Cook’n With Gas
Cooking may have become easier than trying to start a fire with two sticks. But when your burners won't light or the oven doesn't want to heat up what do you do? In this section I will outline the mechanical and electrical components used within your stove top and oven to create and maintain the correct amount of heat, necessary to impress your friends with a five-course meal. I will also describe some of the problems that can turn your culinary masterpiece into a hungry man microwave dinner.
Cooking appliances come in two main flavors, Electric and Gas. In this section I will primarily be discussing gas-cooking appliances. For a closer look at electric ovens and stoves check out "Cook'n With Current."
Gas Stoves usually come ready for natural gas, but most models can be modified with a few extra fittings and minor adjustments. Gas enters the stove through a pressure regulator. This component does just what you would expect it to do; it regulates gas pressure to the rest of the appliance. Your home or propane tank also has a pressure regulator but this secondary appliance regulator acts as a guarantee that gas is under the correct amount of pressure for proper appliance operation. Pressure regulators need to be installed in the correct direction to allow gas to pass through and will usually have an arrow marked on the regulator showing the proper direction of gas flow. Often the regulator is integrated into the oven's control valve.
Your oven is constantly cycling on and off automatically to maintain a temperature range close to what you have set at the oven thermostat. Some
ovens have more accurate thermostats than others. The oven's ignition system should automatically open a valve releasing gas, which is then ignited and begins heating the oven cavity. Once the oven has slightly passed the target temperature the thermostat closes the valve allowing the oven to cool. When the oven as dropped to the low side of the temperature range selected the thermostat reenergizes the ignition system for more heat to be generated. In this way a wave of temperature is produced.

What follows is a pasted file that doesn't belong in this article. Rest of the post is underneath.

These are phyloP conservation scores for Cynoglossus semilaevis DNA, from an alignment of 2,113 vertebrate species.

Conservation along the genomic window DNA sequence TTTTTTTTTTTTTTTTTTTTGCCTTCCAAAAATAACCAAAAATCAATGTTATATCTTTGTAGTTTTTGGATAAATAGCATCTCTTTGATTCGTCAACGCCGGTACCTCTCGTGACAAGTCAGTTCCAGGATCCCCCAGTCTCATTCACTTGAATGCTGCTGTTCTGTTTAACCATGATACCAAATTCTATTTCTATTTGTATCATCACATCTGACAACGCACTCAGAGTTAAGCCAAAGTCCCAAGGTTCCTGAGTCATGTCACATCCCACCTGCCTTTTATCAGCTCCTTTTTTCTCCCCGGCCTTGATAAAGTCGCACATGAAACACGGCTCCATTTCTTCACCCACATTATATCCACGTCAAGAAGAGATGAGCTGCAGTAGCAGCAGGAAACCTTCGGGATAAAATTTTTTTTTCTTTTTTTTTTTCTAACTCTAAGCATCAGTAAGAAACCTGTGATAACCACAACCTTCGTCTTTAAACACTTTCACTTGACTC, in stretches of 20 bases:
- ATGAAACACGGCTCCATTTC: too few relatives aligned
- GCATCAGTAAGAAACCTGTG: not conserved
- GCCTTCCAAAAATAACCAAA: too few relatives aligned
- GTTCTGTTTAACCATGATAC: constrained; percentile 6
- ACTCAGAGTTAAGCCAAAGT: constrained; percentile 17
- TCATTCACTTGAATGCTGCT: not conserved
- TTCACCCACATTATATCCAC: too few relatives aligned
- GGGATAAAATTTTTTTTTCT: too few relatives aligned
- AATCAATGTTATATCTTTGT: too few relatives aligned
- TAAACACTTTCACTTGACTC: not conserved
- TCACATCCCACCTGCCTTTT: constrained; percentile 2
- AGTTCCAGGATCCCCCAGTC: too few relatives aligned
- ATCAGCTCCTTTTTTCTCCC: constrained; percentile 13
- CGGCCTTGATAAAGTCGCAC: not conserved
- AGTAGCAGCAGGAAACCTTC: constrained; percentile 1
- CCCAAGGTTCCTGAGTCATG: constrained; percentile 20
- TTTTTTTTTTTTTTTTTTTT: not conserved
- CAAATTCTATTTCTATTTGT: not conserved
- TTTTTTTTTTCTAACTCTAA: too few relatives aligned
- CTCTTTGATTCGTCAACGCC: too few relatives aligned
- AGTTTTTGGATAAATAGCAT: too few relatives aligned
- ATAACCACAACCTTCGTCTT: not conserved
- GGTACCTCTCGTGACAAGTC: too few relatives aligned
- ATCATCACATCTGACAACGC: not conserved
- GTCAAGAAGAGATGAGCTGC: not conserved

Temperature Problems can occur when the thermostat fails to detect the correct temperature within the oven cavity, causing an oven that is ether to hot or to cold, or the ignition system used is slow to open the oven's valve causing lower than normal temperatures.
There are two main methods of igniting the gas, pilot ignition, which is a small continual flame, and electronic ignition, which uses a momentary arc or heating element as a heat source capable of initiating gas combustion. Obviously appliance manufacturers are concerned with safety when releasing flammable gas into your home, so there are a few things that need to happen with both styles of ignition before the oven valve lets the gas fly.
Pilot ignition ovens are very effective at safely opening an automatic gas valve at the proper time, as well as cycling the oven burner off and on to maintain an optimum temperature; however, they are rarely used anymore because of the constant gas or flame source, which raises safety concerns in sue happy world. The pilot ignition oven uses a device called a thermocouple using the thermoelectric effect, which converts heat into electricity causing the valve to open and release gas.
Common Problems with this system can occur when the thermocouple fails to produce the electricity required to open the valve. But more often the pilot flame used to create the heat necessary for the thermocouple to do its job goes out. Some stoves require that you press the oven temperature knob in while relighting the oven's pilot flame.
Electronic ignition ovens use a component called an igniter, which is usually a "glow bar" that gets red hot, when supplied with electrical current. As the electricity passes through this special material heat is created and the molecules within the igniter expand slightly, allowing more electrical current to flow through the igniter to the oven's automatic gas valve. In this way the valve will not open unless the igniter is hot enough to instantly light the gas that is released.